Handwriting has cognitive effects that will help you in your studies, writer and lawyer Ephrat Livni argues in a Quartz article – so much so it is the simplest yet most powerful tool a student can have in their arsenal.
Livni quotes a few researches that back her arguments – adult students who write their notes by hand retain memory longer than those who type (Princeton University study published in Psychological Science, 2014) and with handwriting, children are writing more, faster and churning out more ideas (Berninger, V, Handwriting in the 21st Century?: An Educational Summit, 2012).
“Writing demands more intellectual engagement, which seems to pay off substantively.”
Compared to typing, which requires the same gesture all the time, handwriting makes the writer come up with different strokes each time. These varied strokes are said to help make notes stick better in the writer’s mind.
There is also a strong relationship between how fluently one hand-writes and the quality of the written composition, according to Research Associate Anabela Malpique and lecturer and ARC DECRA Fellow Deborah Pino-Pasternak, both from Murdoch University’s School of Education.
“The ability to write quickly and effortlessly allows children to focus on translating ideas into writing, thinking about what they want to say about the topic at hand,” the duo said in an article for The Conversation.
— Kristyna Kresic (@kristyna_kresic) April 29, 2017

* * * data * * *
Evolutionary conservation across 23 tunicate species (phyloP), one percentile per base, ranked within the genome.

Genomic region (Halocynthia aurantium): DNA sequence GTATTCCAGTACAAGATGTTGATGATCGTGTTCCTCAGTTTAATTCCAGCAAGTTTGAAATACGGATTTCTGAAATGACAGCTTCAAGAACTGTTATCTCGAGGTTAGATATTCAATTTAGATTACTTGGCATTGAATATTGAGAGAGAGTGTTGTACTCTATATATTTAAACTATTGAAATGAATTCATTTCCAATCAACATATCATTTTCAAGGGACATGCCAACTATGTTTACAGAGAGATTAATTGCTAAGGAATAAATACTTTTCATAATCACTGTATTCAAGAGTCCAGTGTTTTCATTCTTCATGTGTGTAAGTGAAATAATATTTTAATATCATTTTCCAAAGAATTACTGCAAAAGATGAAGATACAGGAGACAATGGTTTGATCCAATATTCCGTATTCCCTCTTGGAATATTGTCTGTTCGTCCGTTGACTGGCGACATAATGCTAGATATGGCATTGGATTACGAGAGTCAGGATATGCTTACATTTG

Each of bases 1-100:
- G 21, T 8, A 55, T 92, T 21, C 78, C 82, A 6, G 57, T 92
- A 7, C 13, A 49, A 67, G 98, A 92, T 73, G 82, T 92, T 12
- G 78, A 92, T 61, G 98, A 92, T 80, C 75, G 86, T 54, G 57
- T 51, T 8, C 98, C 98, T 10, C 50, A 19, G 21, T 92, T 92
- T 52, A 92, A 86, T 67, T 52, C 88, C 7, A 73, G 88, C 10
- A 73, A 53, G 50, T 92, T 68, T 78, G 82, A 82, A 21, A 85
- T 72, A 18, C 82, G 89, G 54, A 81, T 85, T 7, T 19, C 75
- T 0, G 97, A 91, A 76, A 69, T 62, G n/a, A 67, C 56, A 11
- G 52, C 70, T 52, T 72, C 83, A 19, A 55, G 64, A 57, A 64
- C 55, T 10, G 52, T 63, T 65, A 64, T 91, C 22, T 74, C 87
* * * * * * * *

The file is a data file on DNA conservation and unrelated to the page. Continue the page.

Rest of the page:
US schools are reinstating the lost art of cursive writing back into their curriculum. When proposing a Bill to make cursive mandatory, Tennessee state legislator Sheila Butt held a copy of the US Declaration of Independence and the Bill of Rights in their original handwritten form, according to Chalkbeat.
“I’m thankful I can read that…and I believe if we’re going to educate our students, that they deserve a right to know what’s in their past,” Butt said.
“They need to know the traditions and the founding documents of this country and they need to be able to read those.”
Livni says she owes her success to writing,
“Later, I used the trick to learn other languages, study the law, pass two state bar examinations, and face difficult information every day at work. All this with scribbled lists, booklets, and endless notes,” Livni wrote.
“It’s easy. If I take time and put pen to paper, my mind sorts the puzzle out for me.”